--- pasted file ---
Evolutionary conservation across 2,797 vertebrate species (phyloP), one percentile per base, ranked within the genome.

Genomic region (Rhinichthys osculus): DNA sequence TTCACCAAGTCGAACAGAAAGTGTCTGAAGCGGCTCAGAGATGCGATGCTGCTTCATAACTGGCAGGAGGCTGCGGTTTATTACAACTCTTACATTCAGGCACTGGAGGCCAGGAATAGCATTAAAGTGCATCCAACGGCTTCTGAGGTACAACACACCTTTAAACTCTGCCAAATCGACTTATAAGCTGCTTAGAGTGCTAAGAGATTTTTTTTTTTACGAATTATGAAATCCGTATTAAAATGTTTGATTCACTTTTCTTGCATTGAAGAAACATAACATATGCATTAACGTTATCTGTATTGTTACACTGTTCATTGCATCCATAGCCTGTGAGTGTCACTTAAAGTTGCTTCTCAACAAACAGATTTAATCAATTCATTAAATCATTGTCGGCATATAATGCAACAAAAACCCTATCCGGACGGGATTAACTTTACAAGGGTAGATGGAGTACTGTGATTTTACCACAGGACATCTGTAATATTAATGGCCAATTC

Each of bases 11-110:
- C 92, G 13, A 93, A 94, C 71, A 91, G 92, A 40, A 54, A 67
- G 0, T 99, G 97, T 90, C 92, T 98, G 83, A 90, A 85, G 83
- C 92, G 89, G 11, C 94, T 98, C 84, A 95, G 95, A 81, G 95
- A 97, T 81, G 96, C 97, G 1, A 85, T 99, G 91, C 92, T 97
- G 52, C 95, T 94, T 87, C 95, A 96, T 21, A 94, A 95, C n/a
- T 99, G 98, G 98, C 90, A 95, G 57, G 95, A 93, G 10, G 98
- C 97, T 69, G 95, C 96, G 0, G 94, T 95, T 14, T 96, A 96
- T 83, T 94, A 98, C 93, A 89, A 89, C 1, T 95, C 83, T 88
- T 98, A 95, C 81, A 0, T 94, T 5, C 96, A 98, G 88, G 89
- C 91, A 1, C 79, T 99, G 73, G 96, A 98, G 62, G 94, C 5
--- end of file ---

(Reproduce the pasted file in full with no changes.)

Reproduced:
Evolutionary conservation across 2,797 vertebrate species (phyloP), one percentile per base, ranked within the genome.

Genomic region (Rhinichthys osculus): DNA sequence TTCACCAAGTCGAACAGAAAGTGTCTGAAGCGGCTCAGAGATGCGATGCTGCTTCATAACTGGCAGGAGGCTGCGGTTTATTACAACTCTTACATTCAGGCACTGGAGGCCAGGAATAGCATTAAAGTGCATCCAACGGCTTCTGAGGTACAACACACCTTTAAACTCTGCCAAATCGACTTATAAGCTGCTTAGAGTGCTAAGAGATTTTTTTTTTTACGAATTATGAAATCCGTATTAAAATGTTTGATTCACTTTTCTTGCATTGAAGAAACATAACATATGCATTAACGTTATCTGTATTGTTACACTGTTCATTGCATCCATAGCCTGTGAGTGTCACTTAAAGTTGCTTCTCAACAAACAGATTTAATCAATTCATTAAATCATTGTCGGCATATAATGCAACAAAAACCCTATCCGGACGGGATTAACTTTACAAGGGTAGATGGAGTACTGTGATTTTACCACAGGACATCTGTAATATTAATGGCCAATTC

Each of bases 11-110:
- C 92, G 13, A 93, A 94, C 71, A 91, G 92, A 40, A 54, A 67
- G 0, T 99, G 97, T 90, C 92, T 98, G 83, A 90, A 85, G 83
- C 92, G 89, G 11, C 94, T 98, C 84, A 95, G 95, A 81, G 95
- A 97, T 81, G 96, C 97, G 1, A 85, T 99, G 91, C 92, T 97
- G 52, C 95, T 94, T 87, C 95, A 96, T 21, A 94, A 95, C n/a
- T 99, G 98, G 98, C 90, A 95, G 57, G 95, A 93, G 10, G 98
- C 97, T 69, G 95, C 96, G 0, G 94, T 95, T 14, T 96, A 96
- T 83, T 94, A 98, C 93, A 89, A 89, C 1, T 95, C 83, T 88
- T 98, A 95, C 81, A 0, T 94, T 5, C 96, A 98, G 88, G 89
- C 91, A 1, C 79, T 99, G 73, G 96, A 98, G 62, G 94, C 5